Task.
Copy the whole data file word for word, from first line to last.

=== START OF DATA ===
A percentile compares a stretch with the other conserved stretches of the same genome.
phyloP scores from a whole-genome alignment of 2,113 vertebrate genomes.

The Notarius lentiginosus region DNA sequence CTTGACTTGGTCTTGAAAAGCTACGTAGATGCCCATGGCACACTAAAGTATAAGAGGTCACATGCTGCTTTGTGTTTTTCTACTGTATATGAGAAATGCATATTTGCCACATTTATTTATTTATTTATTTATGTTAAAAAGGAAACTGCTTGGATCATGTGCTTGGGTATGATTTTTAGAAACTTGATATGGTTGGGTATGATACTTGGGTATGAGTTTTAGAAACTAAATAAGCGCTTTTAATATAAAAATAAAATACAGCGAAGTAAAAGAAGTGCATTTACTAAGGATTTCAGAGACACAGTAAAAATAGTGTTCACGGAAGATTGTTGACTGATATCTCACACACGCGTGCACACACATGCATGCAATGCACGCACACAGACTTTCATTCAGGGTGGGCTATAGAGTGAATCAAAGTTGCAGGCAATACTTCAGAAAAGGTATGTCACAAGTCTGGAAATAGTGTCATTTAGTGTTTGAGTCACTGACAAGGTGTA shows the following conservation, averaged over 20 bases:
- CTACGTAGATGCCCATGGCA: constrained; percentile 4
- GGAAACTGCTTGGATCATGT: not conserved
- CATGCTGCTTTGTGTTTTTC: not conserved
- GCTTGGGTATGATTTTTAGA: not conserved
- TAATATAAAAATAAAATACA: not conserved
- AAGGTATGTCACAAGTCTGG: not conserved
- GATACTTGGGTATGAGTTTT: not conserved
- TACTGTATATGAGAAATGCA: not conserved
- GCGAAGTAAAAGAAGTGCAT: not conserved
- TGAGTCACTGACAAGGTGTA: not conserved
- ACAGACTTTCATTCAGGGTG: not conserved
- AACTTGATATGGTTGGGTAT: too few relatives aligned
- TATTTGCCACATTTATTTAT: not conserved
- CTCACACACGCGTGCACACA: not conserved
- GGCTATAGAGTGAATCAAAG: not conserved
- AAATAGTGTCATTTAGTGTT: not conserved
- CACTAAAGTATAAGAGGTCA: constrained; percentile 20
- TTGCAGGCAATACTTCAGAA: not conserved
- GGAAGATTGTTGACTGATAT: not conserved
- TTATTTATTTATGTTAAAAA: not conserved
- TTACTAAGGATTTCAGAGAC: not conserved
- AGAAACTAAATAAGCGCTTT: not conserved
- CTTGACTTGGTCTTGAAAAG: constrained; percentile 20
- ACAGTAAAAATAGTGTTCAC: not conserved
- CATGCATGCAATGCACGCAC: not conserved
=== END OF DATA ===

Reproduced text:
A percentile compares a stretch with the other conserved stretches of the same genome.
phyloP scores from a whole-genome alignment of 2,113 vertebrate genomes.

The Notarius lentiginosus region DNA sequence CTTGACTTGGTCTTGAAAAGCTACGTAGATGCCCATGGCACACTAAAGTATAAGAGGTCACATGCTGCTTTGTGTTTTTCTACTGTATATGAGAAATGCATATTTGCCACATTTATTTATTTATTTATTTATGTTAAAAAGGAAACTGCTTGGATCATGTGCTTGGGTATGATTTTTAGAAACTTGATATGGTTGGGTATGATACTTGGGTATGAGTTTTAGAAACTAAATAAGCGCTTTTAATATAAAAATAAAATACAGCGAAGTAAAAGAAGTGCATTTACTAAGGATTTCAGAGACACAGTAAAAATAGTGTTCACGGAAGATTGTTGACTGATATCTCACACACGCGTGCACACACATGCATGCAATGCACGCACACAGACTTTCATTCAGGGTGGGCTATAGAGTGAATCAAAGTTGCAGGCAATACTTCAGAAAAGGTATGTCACAAGTCTGGAAATAGTGTCATTTAGTGTTTGAGTCACTGACAAGGTGTA shows the following conservation, averaged over 20 bases:
- CTACGTAGATGCCCATGGCA: constrained; percentile 4
- GGAAACTGCTTGGATCATGT: not conserved
- CATGCTGCTTTGTGTTTTTC: not conserved
- GCTTGGGTATGATTTTTAGA: not conserved
- TAATATAAAAATAAAATACA: not conserved
- AAGGTATGTCACAAGTCTGG: not conserved
- GATACTTGGGTATGAGTTTT: not conserved
- TACTGTATATGAGAAATGCA: not conserved
- GCGAAGTAAAAGAAGTGCAT: not conserved
- TGAGTCACTGACAAGGTGTA: not conserved
- ACAGACTTTCATTCAGGGTG: not conserved
- AACTTGATATGGTTGGGTAT: too few relatives aligned
- TATTTGCCACATTTATTTAT: not conserved
- CTCACACACGCGTGCACACA: not conserved
- GGCTATAGAGTGAATCAAAG: not conserved
- AAATAGTGTCATTTAGTGTT: not conserved
- CACTAAAGTATAAGAGGTCA: constrained; percentile 20
- TTGCAGGCAATACTTCAGAA: not conserved
- GGAAGATTGTTGACTGATAT: not conserved
- TTATTTATTTATGTTAAAAA: not conserved
- TTACTAAGGATTTCAGAGAC: not conserved
- AGAAACTAAATAAGCGCTTT: not conserved
- CTTGACTTGGTCTTGAAAAG: constrained; percentile 20
- ACAGTAAAAATAGTGTTCAC: not conserved
- CATGCATGCAATGCACGCAC: not conserved